What were some of the first iconic images that Los Angeles impressed upon you?
I grew up in North County, San Diego. My geeky theatre friends and I would hop in my Plymouth Valiant and we would head up to Los Angeles. And when we’d get here, we wouldn’t know what to do. We weren’t cool. We just thought, “Oh, let’s go to this big city, Los Angeles.” North County, at that point in time, is like the middle of a John Wayne movie. It’s all chaparral, mountains, big rocks. Very beautiful. Enormous amounts of avocado groves, lime agriculture. Of course, all of that got completely plowed away while I was living in Poway and it became a masterplanned, suburban community, like so much of Southern California. LA was supposedly exciting, but we didn’t know what to do there. We didn’t go to the beach because in San Diego we weren’t interested in the beaches. What we ended up doing was driving around Hollywood and going through the trashcans of the stars on trash day to see if we could find personal stuff.
[Laughs.] How did you know which stars’ homes were which?
Well only because we would look in their trash. I think the only thing we ever kept was something we found in Danny Thomas’s trash. Marlo [his daughter] had written him letters, and they were in the trashcan and we thought that was a really great find. But my first impression of LA was its incredible flatness, and, especially in the 70’s, the amazing sunsets because of the fog.
You photographed MacArthur Park decades ago, right as they were building the first subway line through it. Have you been to the neighborhood recently, since all the art kids moved in? How different is it?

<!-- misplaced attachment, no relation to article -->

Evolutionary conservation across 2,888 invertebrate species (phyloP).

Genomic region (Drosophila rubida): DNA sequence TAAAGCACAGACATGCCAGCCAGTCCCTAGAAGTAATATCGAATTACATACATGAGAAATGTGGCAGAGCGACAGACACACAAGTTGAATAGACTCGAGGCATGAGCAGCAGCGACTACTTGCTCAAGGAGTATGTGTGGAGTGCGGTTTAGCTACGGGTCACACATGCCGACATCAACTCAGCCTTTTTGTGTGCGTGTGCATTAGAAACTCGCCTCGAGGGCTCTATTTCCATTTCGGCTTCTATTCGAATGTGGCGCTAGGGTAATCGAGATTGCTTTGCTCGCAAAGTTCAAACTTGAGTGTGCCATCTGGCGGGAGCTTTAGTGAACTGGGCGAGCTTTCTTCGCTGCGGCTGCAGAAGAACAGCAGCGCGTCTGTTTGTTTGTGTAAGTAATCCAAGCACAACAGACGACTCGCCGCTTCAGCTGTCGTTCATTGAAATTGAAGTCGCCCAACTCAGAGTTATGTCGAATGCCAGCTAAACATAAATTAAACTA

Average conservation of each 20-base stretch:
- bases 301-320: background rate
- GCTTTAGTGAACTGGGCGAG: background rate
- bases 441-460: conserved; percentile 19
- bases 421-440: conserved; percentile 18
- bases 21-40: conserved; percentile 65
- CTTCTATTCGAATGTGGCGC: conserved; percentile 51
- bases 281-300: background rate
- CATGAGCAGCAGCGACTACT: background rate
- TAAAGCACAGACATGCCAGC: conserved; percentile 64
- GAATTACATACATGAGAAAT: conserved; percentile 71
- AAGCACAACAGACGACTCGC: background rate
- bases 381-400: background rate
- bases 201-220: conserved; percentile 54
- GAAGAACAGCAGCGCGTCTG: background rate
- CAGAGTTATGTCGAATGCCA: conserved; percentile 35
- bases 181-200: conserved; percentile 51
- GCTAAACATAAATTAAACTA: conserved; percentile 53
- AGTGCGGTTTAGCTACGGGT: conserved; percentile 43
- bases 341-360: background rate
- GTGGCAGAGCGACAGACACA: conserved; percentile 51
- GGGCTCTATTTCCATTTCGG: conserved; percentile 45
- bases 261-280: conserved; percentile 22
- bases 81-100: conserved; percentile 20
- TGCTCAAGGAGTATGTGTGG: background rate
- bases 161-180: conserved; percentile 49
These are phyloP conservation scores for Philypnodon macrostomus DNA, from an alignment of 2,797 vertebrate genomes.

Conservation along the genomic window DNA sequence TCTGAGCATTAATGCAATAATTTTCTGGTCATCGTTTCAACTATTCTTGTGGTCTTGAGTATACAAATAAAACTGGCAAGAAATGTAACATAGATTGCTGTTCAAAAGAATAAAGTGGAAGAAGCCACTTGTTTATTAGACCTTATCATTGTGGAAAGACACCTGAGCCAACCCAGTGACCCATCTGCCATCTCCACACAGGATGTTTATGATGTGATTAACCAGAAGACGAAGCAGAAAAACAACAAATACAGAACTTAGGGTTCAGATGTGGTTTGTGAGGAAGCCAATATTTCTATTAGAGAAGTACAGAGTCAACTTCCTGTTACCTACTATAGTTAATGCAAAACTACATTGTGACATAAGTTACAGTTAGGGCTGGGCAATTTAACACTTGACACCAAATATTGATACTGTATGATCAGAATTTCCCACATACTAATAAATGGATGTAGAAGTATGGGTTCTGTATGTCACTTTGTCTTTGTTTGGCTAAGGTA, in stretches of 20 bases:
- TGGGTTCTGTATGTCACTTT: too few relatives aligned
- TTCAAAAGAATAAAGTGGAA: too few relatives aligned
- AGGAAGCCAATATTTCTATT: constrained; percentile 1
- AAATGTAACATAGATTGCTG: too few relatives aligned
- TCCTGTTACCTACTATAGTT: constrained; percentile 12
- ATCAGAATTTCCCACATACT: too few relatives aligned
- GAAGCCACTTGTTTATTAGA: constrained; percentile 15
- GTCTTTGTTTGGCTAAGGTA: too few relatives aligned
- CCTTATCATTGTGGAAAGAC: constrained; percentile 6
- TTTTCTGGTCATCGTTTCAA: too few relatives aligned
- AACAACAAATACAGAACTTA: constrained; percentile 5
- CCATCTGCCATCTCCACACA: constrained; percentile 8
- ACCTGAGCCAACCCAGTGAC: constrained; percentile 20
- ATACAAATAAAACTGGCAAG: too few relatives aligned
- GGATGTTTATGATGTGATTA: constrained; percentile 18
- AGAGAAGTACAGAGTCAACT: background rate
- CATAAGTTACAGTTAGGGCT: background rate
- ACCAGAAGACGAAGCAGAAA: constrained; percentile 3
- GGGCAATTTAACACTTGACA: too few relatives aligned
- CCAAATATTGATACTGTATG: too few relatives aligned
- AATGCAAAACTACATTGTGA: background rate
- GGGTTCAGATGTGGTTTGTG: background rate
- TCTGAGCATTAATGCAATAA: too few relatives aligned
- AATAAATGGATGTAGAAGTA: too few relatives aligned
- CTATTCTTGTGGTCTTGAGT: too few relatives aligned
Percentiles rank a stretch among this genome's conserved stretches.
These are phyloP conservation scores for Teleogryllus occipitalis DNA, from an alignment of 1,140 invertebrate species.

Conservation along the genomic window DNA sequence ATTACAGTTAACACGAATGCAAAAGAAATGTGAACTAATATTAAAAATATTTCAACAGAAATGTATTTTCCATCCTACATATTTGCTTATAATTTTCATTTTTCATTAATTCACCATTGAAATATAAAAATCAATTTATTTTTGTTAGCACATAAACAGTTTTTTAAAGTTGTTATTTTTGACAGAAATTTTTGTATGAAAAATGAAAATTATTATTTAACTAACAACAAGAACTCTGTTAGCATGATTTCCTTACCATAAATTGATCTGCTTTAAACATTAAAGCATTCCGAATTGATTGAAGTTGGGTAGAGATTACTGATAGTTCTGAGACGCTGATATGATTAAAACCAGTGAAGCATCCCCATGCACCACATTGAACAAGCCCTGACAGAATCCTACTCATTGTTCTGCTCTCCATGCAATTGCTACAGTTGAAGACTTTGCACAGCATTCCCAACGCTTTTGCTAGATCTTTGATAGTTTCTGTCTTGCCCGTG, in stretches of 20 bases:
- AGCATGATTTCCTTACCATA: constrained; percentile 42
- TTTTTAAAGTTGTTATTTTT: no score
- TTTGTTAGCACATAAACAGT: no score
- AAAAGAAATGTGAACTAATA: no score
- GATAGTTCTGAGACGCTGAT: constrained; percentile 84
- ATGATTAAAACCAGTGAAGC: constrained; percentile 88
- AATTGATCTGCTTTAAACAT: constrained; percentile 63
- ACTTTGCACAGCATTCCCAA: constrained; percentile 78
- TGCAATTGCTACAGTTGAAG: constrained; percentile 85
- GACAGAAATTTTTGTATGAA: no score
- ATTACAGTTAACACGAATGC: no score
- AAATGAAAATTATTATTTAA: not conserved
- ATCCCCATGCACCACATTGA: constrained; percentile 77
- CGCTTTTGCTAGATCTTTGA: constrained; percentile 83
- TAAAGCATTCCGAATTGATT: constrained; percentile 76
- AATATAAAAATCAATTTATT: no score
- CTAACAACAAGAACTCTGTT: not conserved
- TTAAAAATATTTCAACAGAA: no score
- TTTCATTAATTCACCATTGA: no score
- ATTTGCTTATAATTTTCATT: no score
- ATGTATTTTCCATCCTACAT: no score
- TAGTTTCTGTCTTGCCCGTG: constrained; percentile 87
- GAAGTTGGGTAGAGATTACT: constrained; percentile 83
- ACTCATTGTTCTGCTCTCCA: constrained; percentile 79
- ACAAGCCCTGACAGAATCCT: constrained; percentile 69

It’s different. I mean, back then, you could literally buy old beautiful Victorians and Craftsmen from the city for a dollar if you could move the house, but you would have to pay to move it. I have all these amazing photographs of big steel beams through these Victorian houses in the 90’s around MacArthur Park; they would actually just pick up the house and move it to try to kind-of preserve that architectural heritage while they were also demolishing it. LA is a really amazing city in that way. I don’t like the fact that a lot of things don’t get preserved, but I do appreciate how malleable it is as a city.
Yeah you can really flow through here and find new things, and it’s ever-shifting. This is the first place I came and I was like, “I could die here because I wouldn’t get tired.”
Yeah you know you can never really get tired of it.
The downside of this malleability is that it can push people out of their homes. I work a little bit at [art spaces] Ooga Booga and 356 S. Mission Road, which are at the epicenter of a gentrification controversy. My job is to work events. But most of the events have been cancelled because of protests. I am sympathetic to the cause, at the same time, I’m stressed about losing work, and I wish there was more of a dialogue.
Yeah, you know I’m completely sympathetic to the cause as well. But at the same time, I don’t think that what 356 and other organizations were doing there was gentrifying the neighborhood.The commercial enterprises that followed that gentrified it.This is the path of gentrification — artists move in, they make something really cool with integrity, and others will follow.
Yeah, and it happens fast.